11. The shutter assembly of claim 10, each shutter blade further comprising a first connection point fixed with respect to a base plate, a point for receiving force from the drive ring offset from the first pivot point, and wherein the drive ring rotating in a first direction moves the plurality of shutter blades from the open positions to the closed positions, and the drive ring rotating in a second direction moves each of the plurality of shutter blades from the closed position to the open position.
12. The shutter assembly of claim 11, wherein the point for receiving force from the drive ring is a second connection point fixed to the drive ring.
13. The shutter assembly of claim 12, wherein the first connection point is a slotted hole in the shutter blade.
14. The shutter assembly of claim 10, further comprising a means for monitoring the position of the drive ring.
15. The shutter assembly of claim 14, wherein the means for monitoring is an optointerrupter.
16. The shutter assembly of claim 14, wherein the means for monitoring is a proximity sensor.
17. A shutter assembly, comprising: a plurality of shutter blades movable between an open position and a closed position; and a plurality of drive mechanisms arranged circumferentially about the plurality of shutter blades for moving the plurality of shutter blades; wherein the plurality of drive mechanisms are arranged in pairs, with each pair having a first drive mechanism facing a first direction and a second drive mechanism facing a second direction.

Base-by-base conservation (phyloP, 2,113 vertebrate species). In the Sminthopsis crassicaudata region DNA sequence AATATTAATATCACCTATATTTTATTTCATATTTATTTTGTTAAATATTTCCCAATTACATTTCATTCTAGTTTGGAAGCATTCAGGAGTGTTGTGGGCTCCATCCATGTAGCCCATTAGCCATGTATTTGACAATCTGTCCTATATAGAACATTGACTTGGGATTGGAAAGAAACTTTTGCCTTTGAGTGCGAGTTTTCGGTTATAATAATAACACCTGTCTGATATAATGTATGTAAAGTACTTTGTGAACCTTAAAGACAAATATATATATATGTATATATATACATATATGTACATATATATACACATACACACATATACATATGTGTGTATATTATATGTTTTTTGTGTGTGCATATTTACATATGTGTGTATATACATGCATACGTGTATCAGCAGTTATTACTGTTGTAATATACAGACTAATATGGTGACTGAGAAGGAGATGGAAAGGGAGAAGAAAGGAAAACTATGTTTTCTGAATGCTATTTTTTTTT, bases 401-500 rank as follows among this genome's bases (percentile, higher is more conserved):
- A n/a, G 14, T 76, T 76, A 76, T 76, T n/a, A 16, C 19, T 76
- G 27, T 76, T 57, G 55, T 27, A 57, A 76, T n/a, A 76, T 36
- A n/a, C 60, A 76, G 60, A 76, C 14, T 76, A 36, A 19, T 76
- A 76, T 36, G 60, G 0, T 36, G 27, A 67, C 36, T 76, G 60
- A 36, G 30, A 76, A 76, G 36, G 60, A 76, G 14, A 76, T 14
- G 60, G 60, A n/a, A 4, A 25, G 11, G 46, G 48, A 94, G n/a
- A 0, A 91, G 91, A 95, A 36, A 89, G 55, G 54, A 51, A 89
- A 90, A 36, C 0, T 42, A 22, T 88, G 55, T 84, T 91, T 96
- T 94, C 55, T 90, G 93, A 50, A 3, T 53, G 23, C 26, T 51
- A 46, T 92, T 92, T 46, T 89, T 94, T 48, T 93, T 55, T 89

18. The shutter assembly of claim 17, wherein the pairs of drive mechanisms are arranged diagonally.
19. The shutter assembly of claim 18, wherein the pairs of drive mechanisms work in tandem to move the plurality of shutter blades between an open and a closed position.
20. The shutter assembly of claim 19, wherein the pairs of drive mechanisms drive a drive ring that moves the plurality of shutter blades between an open and a closed position.
CROSS-REFERENCE TO RELATED APPLICATIONS
 This application claims the benefit of U.S. provisional patent application No. 61/730,048, filed Nov. 26, 2012, the contents of which are incorporated herein by reference.
FIELD OF THE INVENTION
 The present invention relates to shutter assemblies generally, and more specifically to bi-stable electromagnetically controlled shutter assembly for use with photographic, scientific, or biomedical applications
 Shutter assemblies are used in many applications in which a shutter open/close cycle is required. Traditional assemblies often work in different ways, some providing force in only one direction and relying on a spring return for the second portion of a cycle. The use of a spring return solenoid as a driver, for example, offers poor control over the open/close times due to different driving forces involved--electromagnetic and spring forces.
 Other cycles rely on bulky mechanisms where space is at a premium or complicated mechanisms where simplicity is an asset. There is always a need for a smaller and thinner shutter that can more easily fit into a beam path for optomechanical applications for example, as well as a simpler and more reliable shutter assembly that can operate at high speeds with reduced jitter and bouncing of shutter blades.